NAI to businesses caught in tariff war crossfire: We can help

China
NAI is helping companies deal with the accelerating tariff dispute with China. (Pixabay)

Manufacturer NAI is helping companies in the industrial technology, telecom, data and medical sectors deal with the accelerating tariff dispute with China.

NAI said that companies are relocating the sourcing of their procurements to North American product facilities due to the conflict.

The company, which designs and makes electro-mechanical assemblies such as box build, panel build and terminal block assemblies, says it is participating in this response. It has a half-million square feet of capacity in the U.S. and can accommodate companies that want to move production to this market. Most recently, it began production in Gaylord, Michigan.

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"Many connectivity suppliers do not have the North American production options that NAI has, so we have become a significant resource for customers," said Bill Miller, NAI's vice president of sales and marketing, in a blog. In response, he said, some companies are offering NAI business in Asia for ales to local communities there.

One of the most notable elements of the tariff battle between the U.S. and a number of other countries is just how unpredictable it is. What will happen and the impact of those events may be unknown for quite a while.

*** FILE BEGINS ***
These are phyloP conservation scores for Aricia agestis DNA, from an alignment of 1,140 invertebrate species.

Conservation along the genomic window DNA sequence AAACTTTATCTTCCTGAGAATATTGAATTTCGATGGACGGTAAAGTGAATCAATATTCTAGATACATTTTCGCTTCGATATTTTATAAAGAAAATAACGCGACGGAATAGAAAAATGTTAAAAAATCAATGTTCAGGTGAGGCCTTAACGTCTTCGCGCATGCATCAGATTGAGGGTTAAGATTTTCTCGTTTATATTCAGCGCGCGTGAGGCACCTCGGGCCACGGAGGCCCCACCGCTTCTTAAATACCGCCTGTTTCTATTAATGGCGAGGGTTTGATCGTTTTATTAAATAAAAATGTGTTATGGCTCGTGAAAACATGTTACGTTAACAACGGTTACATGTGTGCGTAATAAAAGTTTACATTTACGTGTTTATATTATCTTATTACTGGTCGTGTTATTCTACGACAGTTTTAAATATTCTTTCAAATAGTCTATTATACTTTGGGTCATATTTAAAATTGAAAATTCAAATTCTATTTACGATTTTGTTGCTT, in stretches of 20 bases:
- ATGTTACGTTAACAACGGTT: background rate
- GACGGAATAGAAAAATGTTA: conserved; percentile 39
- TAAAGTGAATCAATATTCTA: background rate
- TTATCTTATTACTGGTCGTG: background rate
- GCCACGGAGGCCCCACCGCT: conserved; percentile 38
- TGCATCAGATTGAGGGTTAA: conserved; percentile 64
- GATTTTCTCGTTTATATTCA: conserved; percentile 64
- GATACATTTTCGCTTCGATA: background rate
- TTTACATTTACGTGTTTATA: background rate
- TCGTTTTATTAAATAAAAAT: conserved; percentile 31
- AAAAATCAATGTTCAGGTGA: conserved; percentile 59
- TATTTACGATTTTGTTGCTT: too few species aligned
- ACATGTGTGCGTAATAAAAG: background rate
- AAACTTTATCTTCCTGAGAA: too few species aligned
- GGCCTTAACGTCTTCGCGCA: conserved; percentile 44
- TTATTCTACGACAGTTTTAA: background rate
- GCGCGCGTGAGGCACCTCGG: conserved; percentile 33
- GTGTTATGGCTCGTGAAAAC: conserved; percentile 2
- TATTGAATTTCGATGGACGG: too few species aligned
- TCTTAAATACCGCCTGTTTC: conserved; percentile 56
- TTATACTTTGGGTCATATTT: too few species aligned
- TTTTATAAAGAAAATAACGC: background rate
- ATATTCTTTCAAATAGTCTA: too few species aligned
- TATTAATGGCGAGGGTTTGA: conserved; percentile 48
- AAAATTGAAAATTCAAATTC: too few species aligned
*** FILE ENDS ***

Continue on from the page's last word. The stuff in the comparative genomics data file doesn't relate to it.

Ariel Rubin, the VP of tower development for Vertical Bridge Holdings, told FierceWireless in late June that steel prices have increased in the 8% to 22%-24% range. Rubin couldn't directly pin the increases to the tariff battle, however. Other steel companies have seen increases as well. Connect-It Wireless reported it has had increases of 16%, which has resulted in prices hikes of 5%.

The road ahead is long and uncertain. Moody's Investors Service said in a report that tensions between the two huge economies are likely to escalate during the balance of 2018. They will have a "negative but manageable impact on global growth" according to a story on the report in the Indian site DNA.

Elena Duggar, the chair of Moody's Macroeconomic Board and co-author of the report, is quoted as saying that further steps are expected by the U.S., China and other countries. The impact on global growth inflation is expected by Moody's to be "manageable," but reactions by the markets or erosion of confidence could make the impact more significant.

The longer term issue, which is hinted at in NAI's statement, is potential permanent impact of the tariff battle. If companies that rely on materials and parts from other countries are forced to make new arrangements, such as those hinted at by NAI, there is no guarantee that they will return to the fold once the situation settles. Miller's NAI statement could be taken to mean that companies may be better off doing the work where the finished products will be sold.

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